The next month and a half is going to be hell. I was supposed to attend a press screening for mother! yesterday, however the distributors decided to postpone the screening to the end of next month, closer to the film’s South African release day. That means that until that time, I’m going to have to pull off some serious internet gymnastics to avoid spoilers whenever people are talking about it. And they sure as hell have a lot to say.
The latest film from celebrated auteur Darren Aronofsky (Black Swan, Requiem for a Dream, Noah), mother! had been shrouded in mystery – including the reason for its odd title punctuation – until it premiered at the Toronto International Film Festival two weeks back. All we knew was that it had an all-star cast of Jennifer Lawrence, Javier Bardem, Ed Harris and Michelle Pfeiffer, had some kind of horror element and potentially looked totally bonkers. Then people got to see it, and tongues were immediately wagging everywhere as it seems we all underestimated just crazy it would get.
The result was a movie that was seemingly the very definition of divisive. Some critics praised Aronofsky for making a film that is reportedly challenging, while others dismissed it as opulent self-indulgence. It would appear that audiences agreed with the latter as the film opened in the US this Friday past to a meagre $7.5 million opening. What’s worse, it earned itself a rather rare and dreaded F Cinemascore (an opening day audience survey conducted post-shows) which means word of mouth – and thus its legs at the box office – will not be good.
Despite all of this negative reception though, Paramount Pictures – who are releasing the film worldwide – are not throwing Aronofsky and his film under the bus. The studio’s worldwide president of marketing and distribution Megan Colligan has come out in defence of the film, declaring in an official statement to THR that “this movie is very audacious and brave.”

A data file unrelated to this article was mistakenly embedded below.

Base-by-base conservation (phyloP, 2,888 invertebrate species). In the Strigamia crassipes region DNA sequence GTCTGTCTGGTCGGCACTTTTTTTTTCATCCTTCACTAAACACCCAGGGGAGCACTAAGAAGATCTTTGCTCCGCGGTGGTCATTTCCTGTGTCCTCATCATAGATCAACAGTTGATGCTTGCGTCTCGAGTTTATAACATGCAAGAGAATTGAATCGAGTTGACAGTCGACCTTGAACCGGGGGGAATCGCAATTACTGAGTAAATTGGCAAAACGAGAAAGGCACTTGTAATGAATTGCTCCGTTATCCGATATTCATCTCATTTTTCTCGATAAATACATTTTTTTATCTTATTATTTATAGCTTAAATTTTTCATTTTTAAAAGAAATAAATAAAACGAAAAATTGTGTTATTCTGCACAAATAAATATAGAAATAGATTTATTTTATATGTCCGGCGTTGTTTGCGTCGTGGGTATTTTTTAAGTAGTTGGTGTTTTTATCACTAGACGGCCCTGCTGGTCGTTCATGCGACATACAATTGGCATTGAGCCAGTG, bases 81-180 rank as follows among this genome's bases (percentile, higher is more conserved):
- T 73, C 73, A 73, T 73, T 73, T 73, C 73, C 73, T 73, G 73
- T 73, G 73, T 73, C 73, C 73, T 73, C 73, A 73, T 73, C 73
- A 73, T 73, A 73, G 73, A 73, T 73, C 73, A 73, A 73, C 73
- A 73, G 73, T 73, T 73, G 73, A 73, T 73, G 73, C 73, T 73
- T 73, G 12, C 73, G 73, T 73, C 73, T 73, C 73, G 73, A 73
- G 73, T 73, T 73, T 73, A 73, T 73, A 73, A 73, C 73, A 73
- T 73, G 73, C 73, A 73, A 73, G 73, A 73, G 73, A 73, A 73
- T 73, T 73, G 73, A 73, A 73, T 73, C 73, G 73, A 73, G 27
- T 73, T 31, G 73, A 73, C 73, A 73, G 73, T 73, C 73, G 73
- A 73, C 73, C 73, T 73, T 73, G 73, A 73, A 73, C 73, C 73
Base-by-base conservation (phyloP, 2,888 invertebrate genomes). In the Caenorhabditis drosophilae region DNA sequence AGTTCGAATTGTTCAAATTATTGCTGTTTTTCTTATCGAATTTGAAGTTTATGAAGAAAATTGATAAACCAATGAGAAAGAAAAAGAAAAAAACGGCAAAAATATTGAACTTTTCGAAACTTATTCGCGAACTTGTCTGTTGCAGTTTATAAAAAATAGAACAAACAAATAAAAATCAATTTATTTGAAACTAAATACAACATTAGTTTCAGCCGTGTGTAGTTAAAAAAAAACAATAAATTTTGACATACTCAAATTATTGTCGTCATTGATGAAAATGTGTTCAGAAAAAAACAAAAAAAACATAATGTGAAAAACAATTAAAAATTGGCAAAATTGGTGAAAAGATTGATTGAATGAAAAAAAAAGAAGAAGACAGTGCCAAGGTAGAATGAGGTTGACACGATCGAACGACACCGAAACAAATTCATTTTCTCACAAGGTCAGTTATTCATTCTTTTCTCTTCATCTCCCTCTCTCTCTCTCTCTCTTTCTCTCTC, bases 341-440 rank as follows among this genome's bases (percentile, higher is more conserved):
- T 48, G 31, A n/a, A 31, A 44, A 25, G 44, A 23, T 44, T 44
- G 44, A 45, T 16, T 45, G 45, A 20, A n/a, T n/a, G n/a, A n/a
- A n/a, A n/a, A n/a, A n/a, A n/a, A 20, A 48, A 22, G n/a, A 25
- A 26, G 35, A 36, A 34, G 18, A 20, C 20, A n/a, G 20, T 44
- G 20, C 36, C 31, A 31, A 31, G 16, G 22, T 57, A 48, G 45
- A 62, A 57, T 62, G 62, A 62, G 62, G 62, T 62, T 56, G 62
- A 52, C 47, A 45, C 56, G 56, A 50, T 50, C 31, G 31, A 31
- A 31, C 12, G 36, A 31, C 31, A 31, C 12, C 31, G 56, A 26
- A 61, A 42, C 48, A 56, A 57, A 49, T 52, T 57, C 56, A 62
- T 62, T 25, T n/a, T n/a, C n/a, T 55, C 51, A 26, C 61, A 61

You are talking about a director at the top of his game, and an actress at the top her game. They made a movie that was intended to be bold. Everyone wants original filmmaking, and everyone celebrates Netflix when they tell a story no one else wants to tell. This is our version. We don’t want all movies to be safe. And it’s okay if some people don’t like it.
I completely and utterly agree with Colligan here. Aronofsky’s never been one to really make easy films. The Wrestler is arguably his most general audience-friendly work, but everything else has been challenging in some way. I like that about his filmography. Noah, his last movie before mother!, was just as divisive as he wrapped a big biblical epic around a controversial character study and then threw in some dark fantasy elements to boot. There was nothing else out there like it, which is precisely why I appreciated it.
Now from what I can tell – because I’m actively trying to avoid any revelatory information about this film – mother! is his most far-out batshit crazy concept yet (note: Nobody is actually accusing it of being badly made or acted in the slightest as the Aronofsky and co are far too good at what they do for that). And yes, “far-out batshit crazy” won’t be for everybody. But like Colligan says, we can’t keep decrying franchise and sequel fatigue and pleading for something that breaks the mundanity a bit, and then when it actually comes along we dismiss it as self-pleasuring bunk.
And for a studio like Paramount – which is one the biggest contributors of cinematic noise with the likes of the Transformers franchise – to actually take a risk on a difficult film like this is a huge deal. To have their attempts to break the mould be thrown back in their faces is concerning, not just for them but for us as audience members as well. Next time they’re faced with the decision of whether to take another risk on an intriguingly original concept that may just be the next modern classic, or just churn out another CG-schlockfest that guarantees easy money, what do you think they’re going to choose?
PS: mother! was made for $35 million and had almost no advertising costs thanks to its secrecy. On top of the $7.5 million it made domestically, it added another $6 million from international markets. With so much talk going on right now about it, even if it’s people dismissing it, it might just spark more audiences to go see it for themselves. Everybody loves a good bit of rubbernecking after all. And if enough of it happens, mother! might just break even or possibly turn a profit.
Last Updated: September 20, 2017